The dizziness problem is actually minimized if the speed of rotation of the dervish is smooth and continuous - no slowing down or speeding up. A stable rotation speed allows the balance sensors of the inner ear to accommodate to the rotary motion. It is only when velocity or rotation vectors keeps shifting that the instability triggers dizziness. Turns done smoothly do not induce dizziness; martial arts practitioners practice for this, especially in some of the "inner" schools - Aikido, Tai Chi Chuan, Ba Gua.  I had studied Tai Chi Chuan for some years before taking up the dervish "turning", and I never felt dizzy while learning the practice.

Vision creates a different sort of difficulty. The eyes are not fixed on anything, so objects in the visual field move across the retina without stopping. It takes some getting used to - it is a different way of seeing, whcih requires growing new neural connections. The process can take some time - weeks or a month or two - but when it is complete, there is no problem with being aware of your surroundings. In the course of the "Sema" ritual, the dervishes have to be able to maintain their spacing while they turn, and in some cases may be moving in complex patterns on the floor. If they approach each other too closely, their whirling skirts may collide and tangle about their legs, unbalancing them or even causing them to fall. Long practice prevents this from happening during the formal ritual - in almost 40 years, I've only seen collisions maybe three times, and only once a fall - and that was someone very inexperienced in the practice.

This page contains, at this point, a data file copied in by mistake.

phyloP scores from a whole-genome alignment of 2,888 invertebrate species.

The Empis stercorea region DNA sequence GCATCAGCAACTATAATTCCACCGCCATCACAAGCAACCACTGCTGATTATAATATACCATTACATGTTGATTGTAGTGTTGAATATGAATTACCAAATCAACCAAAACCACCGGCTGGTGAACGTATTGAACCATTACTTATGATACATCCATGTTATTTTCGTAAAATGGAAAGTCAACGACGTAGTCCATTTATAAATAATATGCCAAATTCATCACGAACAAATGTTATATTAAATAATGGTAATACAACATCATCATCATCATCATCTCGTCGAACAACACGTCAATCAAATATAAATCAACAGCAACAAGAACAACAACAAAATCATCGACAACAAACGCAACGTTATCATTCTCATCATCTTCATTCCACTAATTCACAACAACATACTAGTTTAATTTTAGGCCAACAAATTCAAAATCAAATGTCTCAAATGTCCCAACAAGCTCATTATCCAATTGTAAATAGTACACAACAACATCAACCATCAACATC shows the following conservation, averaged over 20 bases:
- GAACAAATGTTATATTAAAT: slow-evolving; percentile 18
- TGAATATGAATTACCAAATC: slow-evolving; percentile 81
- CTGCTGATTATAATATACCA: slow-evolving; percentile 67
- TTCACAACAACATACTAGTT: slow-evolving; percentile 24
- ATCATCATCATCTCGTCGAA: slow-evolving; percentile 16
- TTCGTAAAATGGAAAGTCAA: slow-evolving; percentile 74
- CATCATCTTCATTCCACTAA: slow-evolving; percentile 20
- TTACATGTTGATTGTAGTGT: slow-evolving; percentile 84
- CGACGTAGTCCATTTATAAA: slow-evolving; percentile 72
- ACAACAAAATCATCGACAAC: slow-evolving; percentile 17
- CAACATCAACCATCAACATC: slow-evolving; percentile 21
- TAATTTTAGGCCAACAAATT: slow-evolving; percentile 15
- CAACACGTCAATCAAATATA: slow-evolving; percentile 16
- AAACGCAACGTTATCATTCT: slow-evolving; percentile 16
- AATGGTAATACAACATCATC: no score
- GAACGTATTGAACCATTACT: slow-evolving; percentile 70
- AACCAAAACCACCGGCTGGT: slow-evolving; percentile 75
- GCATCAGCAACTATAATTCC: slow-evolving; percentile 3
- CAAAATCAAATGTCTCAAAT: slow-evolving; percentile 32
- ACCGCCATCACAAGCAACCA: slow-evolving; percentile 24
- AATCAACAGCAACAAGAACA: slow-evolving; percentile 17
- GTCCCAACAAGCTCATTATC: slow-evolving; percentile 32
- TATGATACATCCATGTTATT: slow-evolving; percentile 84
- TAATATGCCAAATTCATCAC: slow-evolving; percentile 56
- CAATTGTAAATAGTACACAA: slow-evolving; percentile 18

Offline P-Kasso2

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Re: Why do whirling dervish's not get dizzy?
« Reply #6 on: 23 January, 2018, 01:55:05 PM »
I know that Rashid Patch's fine answer is a couple of months old, but somehow I missed it at the time.

I just wanted to say very very  Gd_pst to Rashid if he is still looking in. I hope he is. We need more whirling Dervishes on IA.
"I live in hope"